Addiction occurs when a person becomes dependent on drugs, or when he or she continues to use drugs, despite negative health and social consequences.
Once addicted to a substance, it is very difficult for an individual to stop using it. Thus, substance abuse continues in cycles of recovery and relapse. It’s a challenging journey, and 40 to 60 percent of the time, a person who truly wants to recover still finds themselves in relapse.
Identifying methods to diminish the rate of substance abuse and relapse often requires scientists and clinicians to look beyond the substances and explore other relevant areas, such as stress and exercise.
How Stress Feeds Addiction
Stress is a risk factor in the development of addiction to drugs and alcohol abuse. It also makes an addict vulnerable to relapse. Stress is an inevitable part of life. It cannot be entirely avoided, so what steps can one take to reduce its negative impact on addiction recovery? How might we cope with stress?
Dopamine is a feel-good neurotransmitter that helps control the brain’s reward and pleasure centers. When a person uses drugs, dopamine kicks in and creates a feeling of extreme pleasure. Such a feeling is a welcome break from stress, so perhaps the key to reducing drug use and relapse is to find a feel-good substitute, something that produces dopamine without the harmful effects of drugs. Something that can rewire us to seek out healthy activities rather than destructive chemicals.
And thus, we turn to exercise, which can alter the brain's dopamine pathway. This pathway is linked to the rewarding and reinforcing properties of drugs.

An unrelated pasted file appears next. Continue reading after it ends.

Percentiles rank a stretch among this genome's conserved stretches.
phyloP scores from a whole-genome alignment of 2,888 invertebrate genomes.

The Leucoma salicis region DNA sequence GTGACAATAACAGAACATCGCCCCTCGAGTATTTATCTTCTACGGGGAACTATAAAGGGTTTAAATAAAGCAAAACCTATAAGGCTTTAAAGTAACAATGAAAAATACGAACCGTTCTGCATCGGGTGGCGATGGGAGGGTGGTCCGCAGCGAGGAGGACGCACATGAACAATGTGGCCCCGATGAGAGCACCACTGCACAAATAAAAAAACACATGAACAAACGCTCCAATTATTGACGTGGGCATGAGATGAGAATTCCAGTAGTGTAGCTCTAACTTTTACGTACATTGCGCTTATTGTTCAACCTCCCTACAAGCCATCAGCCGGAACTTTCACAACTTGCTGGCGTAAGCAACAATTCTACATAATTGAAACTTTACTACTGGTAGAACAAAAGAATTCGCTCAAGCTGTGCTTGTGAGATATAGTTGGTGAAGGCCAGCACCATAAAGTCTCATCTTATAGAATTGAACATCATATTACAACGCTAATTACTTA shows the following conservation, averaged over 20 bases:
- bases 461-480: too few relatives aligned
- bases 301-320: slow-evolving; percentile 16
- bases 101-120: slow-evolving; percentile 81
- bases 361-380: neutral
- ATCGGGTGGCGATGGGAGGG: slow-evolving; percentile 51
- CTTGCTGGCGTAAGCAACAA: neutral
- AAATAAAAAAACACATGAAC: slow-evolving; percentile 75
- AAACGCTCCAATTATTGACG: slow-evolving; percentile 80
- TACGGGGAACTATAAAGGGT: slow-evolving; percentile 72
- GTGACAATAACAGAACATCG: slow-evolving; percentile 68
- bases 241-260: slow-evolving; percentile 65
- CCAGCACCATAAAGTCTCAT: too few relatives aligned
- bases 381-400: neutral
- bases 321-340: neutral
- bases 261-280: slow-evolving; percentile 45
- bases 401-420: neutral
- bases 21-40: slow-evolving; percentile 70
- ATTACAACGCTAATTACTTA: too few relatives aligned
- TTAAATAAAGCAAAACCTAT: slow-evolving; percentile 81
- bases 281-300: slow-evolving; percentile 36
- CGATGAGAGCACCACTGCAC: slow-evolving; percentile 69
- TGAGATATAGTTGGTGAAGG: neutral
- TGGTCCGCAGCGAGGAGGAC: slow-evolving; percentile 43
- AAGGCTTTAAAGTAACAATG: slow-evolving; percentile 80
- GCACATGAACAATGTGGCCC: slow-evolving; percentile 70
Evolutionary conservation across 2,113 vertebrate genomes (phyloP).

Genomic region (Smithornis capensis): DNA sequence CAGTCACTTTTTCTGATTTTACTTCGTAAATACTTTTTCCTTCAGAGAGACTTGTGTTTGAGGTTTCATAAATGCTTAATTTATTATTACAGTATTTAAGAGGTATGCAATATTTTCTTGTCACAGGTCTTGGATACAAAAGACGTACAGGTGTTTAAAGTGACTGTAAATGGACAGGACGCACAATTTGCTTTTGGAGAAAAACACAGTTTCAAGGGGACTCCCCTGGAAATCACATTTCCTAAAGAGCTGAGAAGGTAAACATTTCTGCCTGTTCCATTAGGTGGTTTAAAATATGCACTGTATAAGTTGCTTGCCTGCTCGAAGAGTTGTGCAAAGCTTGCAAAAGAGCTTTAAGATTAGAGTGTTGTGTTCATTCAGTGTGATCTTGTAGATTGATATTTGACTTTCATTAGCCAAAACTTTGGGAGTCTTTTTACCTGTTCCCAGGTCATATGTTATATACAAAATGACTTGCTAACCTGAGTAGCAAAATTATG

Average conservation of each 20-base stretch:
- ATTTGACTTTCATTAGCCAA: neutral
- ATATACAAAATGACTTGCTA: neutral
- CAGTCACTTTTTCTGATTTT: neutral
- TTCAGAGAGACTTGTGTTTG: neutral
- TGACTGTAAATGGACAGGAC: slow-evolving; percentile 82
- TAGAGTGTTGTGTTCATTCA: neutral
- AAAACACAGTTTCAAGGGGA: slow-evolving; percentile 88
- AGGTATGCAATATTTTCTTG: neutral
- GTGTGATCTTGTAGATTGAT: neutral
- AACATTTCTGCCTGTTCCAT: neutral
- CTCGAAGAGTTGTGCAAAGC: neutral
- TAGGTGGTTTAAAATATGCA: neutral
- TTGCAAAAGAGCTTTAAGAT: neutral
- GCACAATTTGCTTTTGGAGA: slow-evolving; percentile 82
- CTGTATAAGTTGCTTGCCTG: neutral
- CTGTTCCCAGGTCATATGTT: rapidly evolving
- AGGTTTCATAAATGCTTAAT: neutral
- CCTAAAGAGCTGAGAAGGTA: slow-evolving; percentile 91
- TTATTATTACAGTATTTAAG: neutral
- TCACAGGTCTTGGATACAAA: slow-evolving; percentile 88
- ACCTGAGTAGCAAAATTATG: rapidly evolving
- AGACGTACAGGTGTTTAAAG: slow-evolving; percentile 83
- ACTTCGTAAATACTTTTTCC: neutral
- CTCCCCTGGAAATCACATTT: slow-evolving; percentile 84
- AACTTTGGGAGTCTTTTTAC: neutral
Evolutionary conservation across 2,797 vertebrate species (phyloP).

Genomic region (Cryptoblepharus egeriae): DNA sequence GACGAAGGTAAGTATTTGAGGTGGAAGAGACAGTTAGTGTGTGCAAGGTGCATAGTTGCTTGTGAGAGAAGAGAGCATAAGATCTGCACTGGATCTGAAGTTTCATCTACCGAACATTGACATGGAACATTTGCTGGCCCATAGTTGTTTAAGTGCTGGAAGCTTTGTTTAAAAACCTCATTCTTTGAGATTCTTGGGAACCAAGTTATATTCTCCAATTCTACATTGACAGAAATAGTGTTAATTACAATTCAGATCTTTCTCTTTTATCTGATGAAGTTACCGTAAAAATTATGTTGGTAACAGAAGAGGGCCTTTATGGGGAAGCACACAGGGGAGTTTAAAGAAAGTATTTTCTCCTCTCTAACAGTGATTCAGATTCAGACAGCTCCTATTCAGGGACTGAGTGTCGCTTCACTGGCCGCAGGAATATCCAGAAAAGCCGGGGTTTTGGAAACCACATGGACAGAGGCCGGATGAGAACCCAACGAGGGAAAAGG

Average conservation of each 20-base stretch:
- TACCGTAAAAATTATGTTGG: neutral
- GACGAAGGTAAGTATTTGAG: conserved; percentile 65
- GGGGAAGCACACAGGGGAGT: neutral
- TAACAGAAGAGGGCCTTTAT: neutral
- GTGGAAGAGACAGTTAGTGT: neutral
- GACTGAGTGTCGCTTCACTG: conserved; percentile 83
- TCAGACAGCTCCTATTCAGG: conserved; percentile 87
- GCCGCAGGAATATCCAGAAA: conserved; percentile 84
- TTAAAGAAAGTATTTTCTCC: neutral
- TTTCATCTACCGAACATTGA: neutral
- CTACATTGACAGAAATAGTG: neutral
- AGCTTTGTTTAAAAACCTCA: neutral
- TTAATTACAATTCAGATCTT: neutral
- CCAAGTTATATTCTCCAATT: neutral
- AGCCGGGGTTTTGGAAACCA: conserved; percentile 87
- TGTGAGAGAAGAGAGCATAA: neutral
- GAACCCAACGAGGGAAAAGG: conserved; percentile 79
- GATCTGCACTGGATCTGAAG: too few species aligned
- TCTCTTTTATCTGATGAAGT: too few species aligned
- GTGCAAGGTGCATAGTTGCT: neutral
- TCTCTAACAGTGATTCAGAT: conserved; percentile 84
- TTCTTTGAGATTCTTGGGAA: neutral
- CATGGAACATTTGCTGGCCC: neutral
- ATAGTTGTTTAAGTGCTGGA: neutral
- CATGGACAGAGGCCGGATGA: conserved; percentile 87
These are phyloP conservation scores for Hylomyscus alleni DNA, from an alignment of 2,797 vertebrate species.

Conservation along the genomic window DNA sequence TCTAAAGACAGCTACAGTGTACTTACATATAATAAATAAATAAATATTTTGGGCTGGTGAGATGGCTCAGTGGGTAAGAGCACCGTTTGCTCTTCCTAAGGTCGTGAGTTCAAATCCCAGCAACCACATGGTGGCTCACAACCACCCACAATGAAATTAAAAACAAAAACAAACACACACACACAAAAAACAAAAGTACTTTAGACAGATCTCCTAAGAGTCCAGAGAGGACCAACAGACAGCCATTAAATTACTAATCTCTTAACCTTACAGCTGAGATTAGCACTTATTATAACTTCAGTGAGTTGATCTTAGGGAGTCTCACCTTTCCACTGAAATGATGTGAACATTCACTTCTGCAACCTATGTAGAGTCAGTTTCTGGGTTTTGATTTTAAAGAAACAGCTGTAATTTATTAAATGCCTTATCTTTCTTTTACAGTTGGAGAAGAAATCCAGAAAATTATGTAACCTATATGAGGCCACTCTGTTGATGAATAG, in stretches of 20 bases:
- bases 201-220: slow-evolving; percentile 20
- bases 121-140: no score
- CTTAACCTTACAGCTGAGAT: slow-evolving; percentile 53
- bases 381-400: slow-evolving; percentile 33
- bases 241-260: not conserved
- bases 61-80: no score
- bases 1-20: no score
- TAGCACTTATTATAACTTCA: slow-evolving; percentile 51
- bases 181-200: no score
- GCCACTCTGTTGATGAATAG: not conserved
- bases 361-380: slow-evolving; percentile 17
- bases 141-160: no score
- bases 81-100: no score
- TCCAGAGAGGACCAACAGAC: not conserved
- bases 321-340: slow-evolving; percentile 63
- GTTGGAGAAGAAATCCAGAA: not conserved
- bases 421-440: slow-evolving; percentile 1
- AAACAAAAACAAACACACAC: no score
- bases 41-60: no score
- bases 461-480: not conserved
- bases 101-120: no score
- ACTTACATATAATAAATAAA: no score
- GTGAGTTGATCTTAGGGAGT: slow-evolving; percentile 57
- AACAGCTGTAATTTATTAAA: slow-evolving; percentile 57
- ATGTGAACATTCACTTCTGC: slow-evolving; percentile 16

The Role of Exercise in Addiction Recovery
Exercise provides a natural way to increase dopamine, similar to the chemical effect that occurs in the brain during drug or alcohol abuse. For recovering individuals, physical activity can not only help reduce stress; it may also create the euphoric feelings previously associated with substance abuse, only in a natural and healthy way.
Exercise-based interventions have long been shown to reduce stress and decrease the likelihood of drug dependence, while also diminishing cravings and inhibiting relapse. In other words, aerobic exercise is inversely related to substance use and abuse.
Emerging research using animal models shows that regular aerobic exercise decreases stress-induced cocaine-seeking behavior. The workout in this research was one hour on a treadmill, five times a week. In this latest study, exercise reduced stress hormones and elevated mood. The investigators concluded that working out may help reduce the anxiety and negative emotions associated with withdrawal and substance abuse.
So in addition to preventing physical health problems, including heart disease, diabetes, and arthritis, along with certain mental health issues, such as anxiety and depression, exercise may also prevent relapse.
A Holistic Approach for Addiction Recovery
Using exercise to reduce the level of stress may be a promising avenue of hope. Since stress and negative emotions are among the major causes of relapse, exercise appears to play a major role in helping to lessen the potential of falling off the wagon.
However, lowering stress is not enough on its own to beat addiction and create a life of sobriety. While exercising can help curb a huge relapse trigger, the authors of this recent study emphasize that exercise for stress reduction is only part of a successful total recovery program. At the end of the day, a sober journey with the support of a community comprised of like-minded people and addiction specialists remains a primary factor in helping sustain recovery.
There is no doubt that learning effective methods of managing stress is essential to long-term recovery. However, living a life of sobriety sees higher chances of success with a comprehensive treatment program. Exercise alone is not a replacement for inpatient treatment and medical monitoring (when necessary), group counseling, individual therapy, peer support groups, outpatient support, and a complete aftercare plan. In fact, most experts believe that ongoing counseling and lifelong treatment is essential in maintaining a sober lifestyle.